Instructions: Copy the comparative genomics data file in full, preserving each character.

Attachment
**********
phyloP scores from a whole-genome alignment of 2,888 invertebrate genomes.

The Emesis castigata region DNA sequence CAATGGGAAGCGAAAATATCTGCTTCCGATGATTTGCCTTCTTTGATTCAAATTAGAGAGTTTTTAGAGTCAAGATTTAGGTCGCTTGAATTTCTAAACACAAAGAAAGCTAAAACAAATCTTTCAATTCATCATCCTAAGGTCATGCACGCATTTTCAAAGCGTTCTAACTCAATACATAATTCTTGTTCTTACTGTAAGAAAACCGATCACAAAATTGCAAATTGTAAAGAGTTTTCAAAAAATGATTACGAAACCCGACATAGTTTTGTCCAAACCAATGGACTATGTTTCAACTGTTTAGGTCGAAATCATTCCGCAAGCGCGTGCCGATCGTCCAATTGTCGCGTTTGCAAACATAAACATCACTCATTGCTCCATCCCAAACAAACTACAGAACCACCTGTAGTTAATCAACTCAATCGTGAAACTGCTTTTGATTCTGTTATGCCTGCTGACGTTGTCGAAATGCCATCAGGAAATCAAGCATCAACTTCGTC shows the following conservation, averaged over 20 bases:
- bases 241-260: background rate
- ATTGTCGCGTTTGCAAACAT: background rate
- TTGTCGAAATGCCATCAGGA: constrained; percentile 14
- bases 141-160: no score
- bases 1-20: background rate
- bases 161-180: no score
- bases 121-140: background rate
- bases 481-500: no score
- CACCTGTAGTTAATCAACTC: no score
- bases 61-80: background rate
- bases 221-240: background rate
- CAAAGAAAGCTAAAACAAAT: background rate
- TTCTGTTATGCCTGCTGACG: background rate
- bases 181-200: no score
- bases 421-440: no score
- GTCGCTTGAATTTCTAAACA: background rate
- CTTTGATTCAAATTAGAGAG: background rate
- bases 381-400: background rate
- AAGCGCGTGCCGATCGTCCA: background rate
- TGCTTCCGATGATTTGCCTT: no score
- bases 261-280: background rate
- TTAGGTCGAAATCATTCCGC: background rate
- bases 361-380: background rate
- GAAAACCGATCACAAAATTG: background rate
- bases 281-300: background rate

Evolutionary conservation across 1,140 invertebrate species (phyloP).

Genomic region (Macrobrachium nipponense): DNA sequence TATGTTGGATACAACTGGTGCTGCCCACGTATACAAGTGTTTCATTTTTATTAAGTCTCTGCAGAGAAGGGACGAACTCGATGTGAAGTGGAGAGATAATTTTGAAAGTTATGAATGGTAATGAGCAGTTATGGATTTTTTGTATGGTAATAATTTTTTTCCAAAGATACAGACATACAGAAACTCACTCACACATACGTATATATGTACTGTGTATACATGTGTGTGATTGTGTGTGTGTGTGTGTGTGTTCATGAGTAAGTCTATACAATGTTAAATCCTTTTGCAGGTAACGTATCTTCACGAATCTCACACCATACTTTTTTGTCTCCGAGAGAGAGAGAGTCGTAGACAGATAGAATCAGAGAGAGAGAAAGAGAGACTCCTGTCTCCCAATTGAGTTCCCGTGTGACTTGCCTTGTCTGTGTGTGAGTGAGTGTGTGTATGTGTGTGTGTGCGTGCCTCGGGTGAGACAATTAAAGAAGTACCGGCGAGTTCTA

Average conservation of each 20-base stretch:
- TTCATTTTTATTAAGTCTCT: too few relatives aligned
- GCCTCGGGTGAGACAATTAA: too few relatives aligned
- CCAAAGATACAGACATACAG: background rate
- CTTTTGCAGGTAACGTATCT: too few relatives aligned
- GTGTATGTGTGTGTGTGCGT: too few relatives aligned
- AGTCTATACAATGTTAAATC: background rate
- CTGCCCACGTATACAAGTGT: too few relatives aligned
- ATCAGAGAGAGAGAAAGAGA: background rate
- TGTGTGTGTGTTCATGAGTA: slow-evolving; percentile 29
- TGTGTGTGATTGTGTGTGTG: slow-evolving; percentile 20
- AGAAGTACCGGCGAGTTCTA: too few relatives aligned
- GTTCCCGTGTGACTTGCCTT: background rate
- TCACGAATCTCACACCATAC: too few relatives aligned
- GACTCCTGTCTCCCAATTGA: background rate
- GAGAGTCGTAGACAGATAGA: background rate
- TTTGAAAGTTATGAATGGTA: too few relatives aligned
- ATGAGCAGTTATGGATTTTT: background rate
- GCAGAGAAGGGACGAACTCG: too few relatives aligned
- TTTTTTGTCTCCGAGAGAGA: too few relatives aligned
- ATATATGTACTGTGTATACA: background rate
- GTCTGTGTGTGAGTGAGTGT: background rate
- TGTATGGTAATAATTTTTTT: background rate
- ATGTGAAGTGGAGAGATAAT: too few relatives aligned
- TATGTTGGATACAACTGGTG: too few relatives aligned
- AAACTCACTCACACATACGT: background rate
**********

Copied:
phyloP scores from a whole-genome alignment of 2,888 invertebrate genomes.

The Emesis castigata region DNA sequence CAATGGGAAGCGAAAATATCTGCTTCCGATGATTTGCCTTCTTTGATTCAAATTAGAGAGTTTTTAGAGTCAAGATTTAGGTCGCTTGAATTTCTAAACACAAAGAAAGCTAAAACAAATCTTTCAATTCATCATCCTAAGGTCATGCACGCATTTTCAAAGCGTTCTAACTCAATACATAATTCTTGTTCTTACTGTAAGAAAACCGATCACAAAATTGCAAATTGTAAAGAGTTTTCAAAAAATGATTACGAAACCCGACATAGTTTTGTCCAAACCAATGGACTATGTTTCAACTGTTTAGGTCGAAATCATTCCGCAAGCGCGTGCCGATCGTCCAATTGTCGCGTTTGCAAACATAAACATCACTCATTGCTCCATCCCAAACAAACTACAGAACCACCTGTAGTTAATCAACTCAATCGTGAAACTGCTTTTGATTCTGTTATGCCTGCTGACGTTGTCGAAATGCCATCAGGAAATCAAGCATCAACTTCGTC shows the following conservation, averaged over 20 bases:
- bases 241-260: background rate
- ATTGTCGCGTTTGCAAACAT: background rate
- TTGTCGAAATGCCATCAGGA: constrained; percentile 14
- bases 141-160: no score
- bases 1-20: background rate
- bases 161-180: no score
- bases 121-140: background rate
- bases 481-500: no score
- CACCTGTAGTTAATCAACTC: no score
- bases 61-80: background rate
- bases 221-240: background rate
- CAAAGAAAGCTAAAACAAAT: background rate
- TTCTGTTATGCCTGCTGACG: background rate
- bases 181-200: no score
- bases 421-440: no score
- GTCGCTTGAATTTCTAAACA: background rate
- CTTTGATTCAAATTAGAGAG: background rate
- bases 381-400: background rate
- AAGCGCGTGCCGATCGTCCA: background rate
- TGCTTCCGATGATTTGCCTT: no score
- bases 261-280: background rate
- TTAGGTCGAAATCATTCCGC: background rate
- bases 361-380: background rate
- GAAAACCGATCACAAAATTG: background rate
- bases 281-300: background rate

Evolutionary conservation across 1,140 invertebrate species (phyloP).

Genomic region (Macrobrachium nipponense): DNA sequence TATGTTGGATACAACTGGTGCTGCCCACGTATACAAGTGTTTCATTTTTATTAAGTCTCTGCAGAGAAGGGACGAACTCGATGTGAAGTGGAGAGATAATTTTGAAAGTTATGAATGGTAATGAGCAGTTATGGATTTTTTGTATGGTAATAATTTTTTTCCAAAGATACAGACATACAGAAACTCACTCACACATACGTATATATGTACTGTGTATACATGTGTGTGATTGTGTGTGTGTGTGTGTGTGTTCATGAGTAAGTCTATACAATGTTAAATCCTTTTGCAGGTAACGTATCTTCACGAATCTCACACCATACTTTTTTGTCTCCGAGAGAGAGAGAGTCGTAGACAGATAGAATCAGAGAGAGAGAAAGAGAGACTCCTGTCTCCCAATTGAGTTCCCGTGTGACTTGCCTTGTCTGTGTGTGAGTGAGTGTGTGTATGTGTGTGTGTGCGTGCCTCGGGTGAGACAATTAAAGAAGTACCGGCGAGTTCTA

Average conservation of each 20-base stretch:
- TTCATTTTTATTAAGTCTCT: too few relatives aligned
- GCCTCGGGTGAGACAATTAA: too few relatives aligned
- CCAAAGATACAGACATACAG: background rate
- CTTTTGCAGGTAACGTATCT: too few relatives aligned
- GTGTATGTGTGTGTGTGCGT: too few relatives aligned
- AGTCTATACAATGTTAAATC: background rate
- CTGCCCACGTATACAAGTGT: too few relatives aligned
- ATCAGAGAGAGAGAAAGAGA: background rate
- TGTGTGTGTGTTCATGAGTA: slow-evolving; percentile 29
- TGTGTGTGATTGTGTGTGTG: slow-evolving; percentile 20
- AGAAGTACCGGCGAGTTCTA: too few relatives aligned
- GTTCCCGTGTGACTTGCCTT: background rate
- TCACGAATCTCACACCATAC: too few relatives aligned
- GACTCCTGTCTCCCAATTGA: background rate
- GAGAGTCGTAGACAGATAGA: background rate
- TTTGAAAGTTATGAATGGTA: too few relatives aligned
- ATGAGCAGTTATGGATTTTT: background rate
- GCAGAGAAGGGACGAACTCG: too few relatives aligned
- TTTTTTGTCTCCGAGAGAGA: too few relatives aligned
- ATATATGTACTGTGTATACA: background rate
- GTCTGTGTGTGAGTGAGTGT: background rate
- TGTATGGTAATAATTTTTTT: background rate
- ATGTGAAGTGGAGAGATAAT: too few relatives aligned
- TATGTTGGATACAACTGGTG: too few relatives aligned
- AAACTCACTCACACATACGT: background rate